scipy.stats.laplace_asymmetric = <scipy.stats._continuous_distns.laplace_asymmetric_gen object>[source]#

An asymmetric Laplace continuous random variable.

As an instance of the rv_continuous class, laplace_asymmetric object inherits from it a collection of generic methods (see below for the full list), and completes them with details specific for this particular distribution.

See also


Laplace distribution


The probability density function for laplace_asymmetric is

\[\begin{split}f(x, \kappa) &= \frac{1}{\kappa+\kappa^{-1}}\exp(-x\kappa),\quad x\ge0\\ &= \frac{1}{\kappa+\kappa^{-1}}\exp(x/\kappa),\quad x<0\\\end{split}\]

for \(-\infty < x < \infty\), \(\kappa > 0\).

laplace_asymmetric takes kappa as a shape parameter for \(\kappa\). For \(\kappa = 1\), it is identical to a Laplace distribution.

The probability density above is defined in the “standardized” form. To shift and/or scale the distribution use the loc and scale parameters. Specifically, laplace_asymmetric.pdf(x, kappa, loc, scale) is identically equivalent to laplace_asymmetric.pdf(y, kappa) / scale with y = (x - loc) / scale. Note that shifting the location of a distribution does not make it a “noncentral” distribution; noncentral generalizations of some distributions are available in separate classes.

Note that the scale parameter of some references is the reciprocal of SciPy’s scale. For example, \(\lambda = 1/2\) in the parameterization of [1] is equivalent to scale = 2 with laplace_asymmetric.



“Asymmetric Laplace distribution”, Wikipedia


Kozubowski TJ and Podgórski K. A Multivariate and Asymmetric Generalization of Laplace Distribution, Computational Statistics 15, 531–540 (2000). DOI:10.1007/PL00022717


>>> import numpy as np
>>> from scipy.stats import laplace_asymmetric
>>> import matplotlib.pyplot as plt
>>> fig, ax = plt.subplots(1, 1)

Calculate the first four moments:

>>> kappa = 2
>>> mean, var, skew, kurt = laplace_asymmetric.stats(kappa, moments='mvsk')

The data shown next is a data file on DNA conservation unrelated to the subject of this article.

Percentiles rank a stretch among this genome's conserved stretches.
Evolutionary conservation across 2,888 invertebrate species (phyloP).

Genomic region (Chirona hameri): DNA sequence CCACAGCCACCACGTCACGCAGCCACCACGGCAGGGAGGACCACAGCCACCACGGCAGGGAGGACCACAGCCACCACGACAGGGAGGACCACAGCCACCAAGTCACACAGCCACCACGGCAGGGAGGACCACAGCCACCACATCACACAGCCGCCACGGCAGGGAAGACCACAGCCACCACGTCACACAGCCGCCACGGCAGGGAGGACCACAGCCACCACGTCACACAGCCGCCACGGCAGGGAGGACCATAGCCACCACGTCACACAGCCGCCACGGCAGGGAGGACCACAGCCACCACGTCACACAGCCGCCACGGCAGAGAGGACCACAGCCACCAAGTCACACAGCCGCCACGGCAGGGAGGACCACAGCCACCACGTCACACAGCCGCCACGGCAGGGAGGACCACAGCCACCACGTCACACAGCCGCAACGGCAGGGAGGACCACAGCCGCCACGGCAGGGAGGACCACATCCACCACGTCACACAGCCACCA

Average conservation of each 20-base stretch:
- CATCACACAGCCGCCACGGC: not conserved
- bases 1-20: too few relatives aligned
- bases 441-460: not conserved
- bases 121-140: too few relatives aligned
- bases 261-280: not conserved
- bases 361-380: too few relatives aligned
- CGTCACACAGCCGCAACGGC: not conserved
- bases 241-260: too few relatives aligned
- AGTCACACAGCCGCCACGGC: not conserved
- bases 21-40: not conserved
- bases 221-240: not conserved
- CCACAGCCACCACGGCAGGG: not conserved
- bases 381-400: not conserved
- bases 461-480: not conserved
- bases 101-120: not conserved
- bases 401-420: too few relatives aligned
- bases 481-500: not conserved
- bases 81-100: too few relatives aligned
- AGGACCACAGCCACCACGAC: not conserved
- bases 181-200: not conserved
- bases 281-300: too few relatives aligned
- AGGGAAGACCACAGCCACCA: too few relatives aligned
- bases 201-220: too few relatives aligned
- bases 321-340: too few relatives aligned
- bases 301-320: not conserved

Display the probability density function (pdf):

>>> x = np.linspace(laplace_asymmetric.ppf(0.01, kappa),
...                 laplace_asymmetric.ppf(0.99, kappa), 100)
>>> ax.plot(x, laplace_asymmetric.pdf(x, kappa),
...        'r-', lw=5, alpha=0.6, label='laplace_asymmetric pdf')

Alternatively, the distribution object can be called (as a function) to fix the shape, location and scale parameters. This returns a “frozen” RV object holding the given parameters fixed.

Freeze the distribution and display the frozen pdf:

>>> rv = laplace_asymmetric(kappa)
>>> ax.plot(x, rv.pdf(x), 'k-', lw=2, label='frozen pdf')

Check accuracy of cdf and ppf:

>>> vals = laplace_asymmetric.ppf([0.001, 0.5, 0.999], kappa)
>>> np.allclose([0.001, 0.5, 0.999], laplace_asymmetric.cdf(vals, kappa))

Generate random numbers:

>>> r = laplace_asymmetric.rvs(kappa, size=1000)

And compare the histogram:

>>> ax.hist(r, density=True, bins='auto', histtype='stepfilled', alpha=0.2)
>>> ax.set_xlim([x[0], x[-1]])
>>> ax.legend(loc='best', frameon=False)


rvs(kappa, loc=0, scale=1, size=1, random_state=None)

Random variates.

pdf(x, kappa, loc=0, scale=1)

Probability density function.

logpdf(x, kappa, loc=0, scale=1)

Log of the probability density function.

cdf(x, kappa, loc=0, scale=1)

Cumulative distribution function.

logcdf(x, kappa, loc=0, scale=1)

Log of the cumulative distribution function.

sf(x, kappa, loc=0, scale=1)

Survival function (also defined as 1 - cdf, but sf is sometimes more accurate).

logsf(x, kappa, loc=0, scale=1)

Log of the survival function.

ppf(q, kappa, loc=0, scale=1)

Percent point function (inverse of cdf — percentiles).

isf(q, kappa, loc=0, scale=1)

Inverse survival function (inverse of sf).

moment(order, kappa, loc=0, scale=1)

Non-central moment of the specified order.

stats(kappa, loc=0, scale=1, moments=’mv’)

Mean(‘m’), variance(‘v’), skew(‘s’), and/or kurtosis(‘k’).

entropy(kappa, loc=0, scale=1)

(Differential) entropy of the RV.


Parameter estimates for generic data. See for detailed documentation of the keyword arguments.

expect(func, args=(kappa,), loc=0, scale=1, lb=None, ub=None, conditional=False, **kwds)

Expected value of a function (of one argument) with respect to the distribution.

median(kappa, loc=0, scale=1)

Median of the distribution.

mean(kappa, loc=0, scale=1)

Mean of the distribution.

var(kappa, loc=0, scale=1)

Variance of the distribution.

std(kappa, loc=0, scale=1)

Standard deviation of the distribution.

interval(confidence, kappa, loc=0, scale=1)

Confidence interval with equal areas around the median.